Tuesday, September 3, 2013

The Europeans are coming (maybe)

We may have been part of ‘the union’ for over forty years but you could probably still easily recall most of the European acts to have an influence (or hit) in this country. It may be the one area of business where we continue to export far more than we import.

Ignoring the random breakthrough hits, one-off novelties and the like it appears that European labels are less able to exert their pressure on the UK. By which I mean that (ignoring cultural issues) if an act is big in the States you can expect the management and label to try and replicate that success across other territories. Is the same true for non-UK or non-Irish European artists?

It’s probably just as well, since we already seem to have more music than we can possibly hope to listen to. The Euro hit-factories contribute to the pop charts but at a more cerebral level is there any entente cordiale?

These thoughts occurred as I encountered two acts that have huge success in other parts of Europe but seem to mean little here. Agnes Obel’s  beautiful single (and video) The Curse may change her luck. I can think of many UK acts I’d be happy to send on a permanent exchange for Agnes.


She’s already sold almost half a million copies of her debut album Philharmonics, giving her platinum status in France and Belgium, gold in the Netherlands, and five times platinum in her native Denmark, where she picked up five Danish Music Awards. Another great European act you’ve never heard of?

Thomas Dybdahl I’m less sure of. Big in Norway and selected other places, his Man on a Wire hopes to make a dent over here.


There’s something about this that doesn’t work for me. It could be the whispered vocals that seem somewhat affected, the overly-whimsical tone of it all and even the obligatory beard and jumper combo. I don’t know if they do parody or satire in his native land but this is on the verge of it. The song is pleasant enough, for sure, and certainly enough for R2 to pick up on it. He has legendary status in Norway with platinum sales and awards-galore but I remain to be convinced. I doubt he’ll lose any sleep over it.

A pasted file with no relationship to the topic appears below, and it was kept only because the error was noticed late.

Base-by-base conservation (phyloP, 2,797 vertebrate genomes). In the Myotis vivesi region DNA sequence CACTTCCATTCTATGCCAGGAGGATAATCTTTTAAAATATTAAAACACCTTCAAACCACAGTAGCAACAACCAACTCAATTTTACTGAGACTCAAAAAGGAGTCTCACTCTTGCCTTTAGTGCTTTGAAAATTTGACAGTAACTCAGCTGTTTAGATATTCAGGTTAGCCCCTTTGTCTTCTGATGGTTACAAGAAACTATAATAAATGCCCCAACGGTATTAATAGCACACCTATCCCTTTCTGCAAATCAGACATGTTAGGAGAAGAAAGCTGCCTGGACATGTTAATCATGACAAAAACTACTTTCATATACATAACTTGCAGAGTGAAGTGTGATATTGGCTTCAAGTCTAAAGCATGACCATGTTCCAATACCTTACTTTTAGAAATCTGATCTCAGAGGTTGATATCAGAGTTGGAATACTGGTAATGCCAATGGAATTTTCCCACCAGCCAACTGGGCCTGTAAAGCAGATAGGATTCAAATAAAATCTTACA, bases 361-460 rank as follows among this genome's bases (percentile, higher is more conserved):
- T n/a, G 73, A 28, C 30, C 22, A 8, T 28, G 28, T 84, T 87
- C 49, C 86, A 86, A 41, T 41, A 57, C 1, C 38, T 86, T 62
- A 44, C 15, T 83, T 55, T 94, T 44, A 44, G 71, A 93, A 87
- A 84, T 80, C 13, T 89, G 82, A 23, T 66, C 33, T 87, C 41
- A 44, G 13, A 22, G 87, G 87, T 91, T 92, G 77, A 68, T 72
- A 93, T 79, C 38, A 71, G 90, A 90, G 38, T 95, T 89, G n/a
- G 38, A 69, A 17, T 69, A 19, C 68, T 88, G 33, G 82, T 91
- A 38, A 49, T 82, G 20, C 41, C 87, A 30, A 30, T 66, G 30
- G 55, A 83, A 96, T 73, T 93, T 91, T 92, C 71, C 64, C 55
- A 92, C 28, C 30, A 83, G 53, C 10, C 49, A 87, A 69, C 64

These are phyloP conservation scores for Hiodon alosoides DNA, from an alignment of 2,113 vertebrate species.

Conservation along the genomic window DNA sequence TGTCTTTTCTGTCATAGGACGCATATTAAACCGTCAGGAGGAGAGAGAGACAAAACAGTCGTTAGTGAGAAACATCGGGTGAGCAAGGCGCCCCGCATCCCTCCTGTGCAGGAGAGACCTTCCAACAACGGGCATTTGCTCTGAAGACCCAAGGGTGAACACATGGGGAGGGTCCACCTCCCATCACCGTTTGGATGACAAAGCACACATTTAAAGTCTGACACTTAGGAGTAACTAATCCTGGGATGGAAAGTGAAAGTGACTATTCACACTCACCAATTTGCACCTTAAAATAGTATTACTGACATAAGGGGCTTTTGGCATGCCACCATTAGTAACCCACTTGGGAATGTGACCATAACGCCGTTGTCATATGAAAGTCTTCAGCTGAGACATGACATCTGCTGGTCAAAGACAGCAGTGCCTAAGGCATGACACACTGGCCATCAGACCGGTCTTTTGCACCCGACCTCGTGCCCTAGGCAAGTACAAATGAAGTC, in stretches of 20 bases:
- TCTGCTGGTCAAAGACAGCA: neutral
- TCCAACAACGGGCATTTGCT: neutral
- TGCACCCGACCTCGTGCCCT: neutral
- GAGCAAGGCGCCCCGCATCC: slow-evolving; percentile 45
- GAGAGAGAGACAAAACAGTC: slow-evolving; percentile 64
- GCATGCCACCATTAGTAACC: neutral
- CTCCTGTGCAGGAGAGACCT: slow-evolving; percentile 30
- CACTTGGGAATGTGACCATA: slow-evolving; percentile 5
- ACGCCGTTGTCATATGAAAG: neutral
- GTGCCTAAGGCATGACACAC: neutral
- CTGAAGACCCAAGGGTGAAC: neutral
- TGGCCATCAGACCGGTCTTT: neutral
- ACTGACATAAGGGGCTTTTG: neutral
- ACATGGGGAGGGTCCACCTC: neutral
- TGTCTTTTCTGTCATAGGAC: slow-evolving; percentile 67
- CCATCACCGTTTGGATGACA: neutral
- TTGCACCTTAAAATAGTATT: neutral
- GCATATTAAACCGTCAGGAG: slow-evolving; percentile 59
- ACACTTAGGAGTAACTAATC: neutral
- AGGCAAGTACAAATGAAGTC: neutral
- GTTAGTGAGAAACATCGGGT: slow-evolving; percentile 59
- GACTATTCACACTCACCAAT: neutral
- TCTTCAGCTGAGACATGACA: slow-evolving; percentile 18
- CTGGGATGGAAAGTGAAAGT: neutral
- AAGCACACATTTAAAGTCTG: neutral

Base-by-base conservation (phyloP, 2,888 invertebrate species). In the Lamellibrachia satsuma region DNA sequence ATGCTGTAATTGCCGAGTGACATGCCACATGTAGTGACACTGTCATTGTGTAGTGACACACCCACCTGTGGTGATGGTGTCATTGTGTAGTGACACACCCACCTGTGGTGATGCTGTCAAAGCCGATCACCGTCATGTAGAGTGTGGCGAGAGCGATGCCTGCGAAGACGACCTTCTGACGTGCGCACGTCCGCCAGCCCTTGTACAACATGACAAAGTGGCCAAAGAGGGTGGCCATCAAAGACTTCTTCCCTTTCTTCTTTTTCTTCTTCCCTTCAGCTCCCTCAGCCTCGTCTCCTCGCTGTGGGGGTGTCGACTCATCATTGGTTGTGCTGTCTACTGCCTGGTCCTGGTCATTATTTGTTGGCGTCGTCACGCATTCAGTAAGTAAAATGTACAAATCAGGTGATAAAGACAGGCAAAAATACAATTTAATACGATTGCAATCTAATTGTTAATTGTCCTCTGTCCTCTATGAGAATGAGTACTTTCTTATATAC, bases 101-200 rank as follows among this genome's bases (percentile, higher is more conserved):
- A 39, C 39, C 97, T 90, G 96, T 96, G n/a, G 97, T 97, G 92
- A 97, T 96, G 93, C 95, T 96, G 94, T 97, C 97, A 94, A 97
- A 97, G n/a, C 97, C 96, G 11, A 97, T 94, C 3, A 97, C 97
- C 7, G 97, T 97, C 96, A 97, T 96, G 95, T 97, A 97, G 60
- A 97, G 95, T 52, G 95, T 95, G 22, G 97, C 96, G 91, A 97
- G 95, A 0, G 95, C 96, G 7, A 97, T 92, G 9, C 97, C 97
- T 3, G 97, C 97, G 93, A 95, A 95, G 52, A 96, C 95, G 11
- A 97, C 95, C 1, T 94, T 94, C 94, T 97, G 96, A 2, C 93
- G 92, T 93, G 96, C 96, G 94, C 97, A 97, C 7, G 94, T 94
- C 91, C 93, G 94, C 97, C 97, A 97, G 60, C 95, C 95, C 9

I’ve been in search of thoughtful, lyrical, heartfelt and soulful music. There are artists that occasionally get close but don’t quite make it – a plaintive vocal with nothing to say can still be vacuous however earnest it may try to be. I found myself accidentally listening to Black on a plane journey (Wonderful Life was on the audio-system) and dredging up Colin Vearncombe’s past glories – they were glorious indeed. Digging deeper I found him still releasing albums, including many that I’d missed.  His website’s poorly executed but the music is still more than worthwhile.

A similar thing happened with Lloyd Cole, noticed because of his new song (below) but with many great tracks on his website – including two superb acoustic live albums which I subsequently purchased.


Perhaps it means we don’t need to look to Europe or even for new releases; instead of looking forward we have to look back. It feels wrong but maybe it’s alright?

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